Applying this test to the case, Abella J found that the RCMP pension scheme in relation to job-sharers disproportionately impacted women due to their childcare responsibilities and that this perpetuated the economic disadvantage of women. In addition, she found that this law was not justified under s.1 since there was no pressing objective in denying the pension benefits for job-sharers. Therefore, the majority of the Court struck down the law.
Implications for Future Cases
The majority’s decision in Fraser is a welcome development in the fight for substantive equality. Adverse effect discrimination claims have long been recognized in human rights code cases, and the Fraser decision finally brings this uncontroversial understanding of equality into s. 15 jurisprudence with a paradigmatic adverse impact fact-scenario.
However, while the overall conclusion in Fraser undoubtedly moves the law in a positive direction, there are issues with Abella J’s reasoning. In our current heterogenous society, it is likely that most laws have a disproportionate effect on one group of people. For example, many human rights code cases have explored whether the lack of funding for prostate cancer testing is discriminatory against men; whether a municipal policy limiting the number of garbage bags per family picked up by waste disposal discriminates against larger families; and whether the lack of coroner’s inquests for migrant workers’ deaths discriminates on the basis of race. Under the Fraser majority, many of these difficult cases would pass the s. 15 test for adverse effect discrimination. All that is required under step one of the test is a law’s disproportionate impact without proof of intention, causation, or statistical significance and step two merely requires historical disadvantage.
This is the problem with the Fraser decision – it does not precisely define the boundaries of adverse effect discrimination. Under direct discrimination, the requirement that a law creates a distinction based on a protected ground is meaningful, since there are many laws that do not facially distinguish between groups. However, the Fraser majority decision could render this first step of the s. 15 test meaningless by simply allowing evidence of a law’s disproportionate effect which is rife in society. Additionally, with Abella J’s comment that the objectives of the law should not be analyzed under the second step of the s. 15 test, historical advantage would similarly be easy to establish by looking to social science evidence. In effect, the Fraser majority has watered down the s. 15 analysis and pushed the bulk of the legal reasoning to s. 1. But if everything violates s. 15, nothing violates s. 15. This cannot be the state of our equality jurisprudence. S. 15 must include meaningful internal limits that filter out laws that incidentally or reasonably have disproportionate impacts on one group without being discriminatory. Otherwise, what’s the point of s. 15 at all?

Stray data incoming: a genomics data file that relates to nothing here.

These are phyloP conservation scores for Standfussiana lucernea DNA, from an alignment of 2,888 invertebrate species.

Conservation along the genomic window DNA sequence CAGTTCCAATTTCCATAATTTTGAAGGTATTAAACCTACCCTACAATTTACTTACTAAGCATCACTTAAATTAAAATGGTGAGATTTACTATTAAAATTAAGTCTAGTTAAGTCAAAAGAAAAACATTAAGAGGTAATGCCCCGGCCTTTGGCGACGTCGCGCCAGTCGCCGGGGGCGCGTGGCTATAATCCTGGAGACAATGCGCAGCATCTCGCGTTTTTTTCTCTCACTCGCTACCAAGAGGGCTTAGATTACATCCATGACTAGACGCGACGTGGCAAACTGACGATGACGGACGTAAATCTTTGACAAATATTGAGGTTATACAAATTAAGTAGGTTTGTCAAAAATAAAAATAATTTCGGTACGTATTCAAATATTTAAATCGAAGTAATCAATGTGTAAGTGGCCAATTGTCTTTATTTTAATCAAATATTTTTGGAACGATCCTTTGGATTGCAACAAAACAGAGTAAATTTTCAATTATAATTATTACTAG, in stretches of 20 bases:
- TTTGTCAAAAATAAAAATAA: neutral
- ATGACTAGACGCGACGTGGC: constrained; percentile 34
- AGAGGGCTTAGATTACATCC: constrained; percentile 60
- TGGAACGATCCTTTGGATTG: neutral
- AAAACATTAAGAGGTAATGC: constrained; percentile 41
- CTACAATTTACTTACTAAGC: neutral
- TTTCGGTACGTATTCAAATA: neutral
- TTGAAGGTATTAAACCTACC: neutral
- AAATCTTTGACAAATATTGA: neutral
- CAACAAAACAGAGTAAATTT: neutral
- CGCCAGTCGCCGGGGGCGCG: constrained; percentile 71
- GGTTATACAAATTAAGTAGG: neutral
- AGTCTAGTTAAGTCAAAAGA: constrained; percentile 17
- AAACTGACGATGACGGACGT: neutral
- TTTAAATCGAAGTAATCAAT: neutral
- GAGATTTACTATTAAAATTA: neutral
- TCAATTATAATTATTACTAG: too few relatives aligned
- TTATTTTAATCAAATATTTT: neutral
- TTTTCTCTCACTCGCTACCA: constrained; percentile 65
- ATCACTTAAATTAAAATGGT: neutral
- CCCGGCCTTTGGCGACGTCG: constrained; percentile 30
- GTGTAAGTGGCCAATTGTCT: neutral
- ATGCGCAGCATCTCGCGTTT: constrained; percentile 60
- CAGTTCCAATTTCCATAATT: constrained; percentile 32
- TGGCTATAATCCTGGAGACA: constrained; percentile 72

Jeffrey Wang is a 3L JD Candidate at the Faculty of Law, and a former Asper Centre Clinic student.
 Eldridge v British Columbia (Attorney General),  3 SCR 624.
 Fraser v Canada (Attorney General), 2020 SCC 28 at para 52 [Fraser].
 Fraser at para 55.
 Fraser at paras 69-72.
 Fraser at para 59.
 Armstrong v British Columbia (Ministry of Health), 2010 BCCA 56.
 Harrington v Hamilton (City), 2010 HRTO 2395.
 Peart v Ontario (Community Safety and Correctional Services), 2014 HRO 611.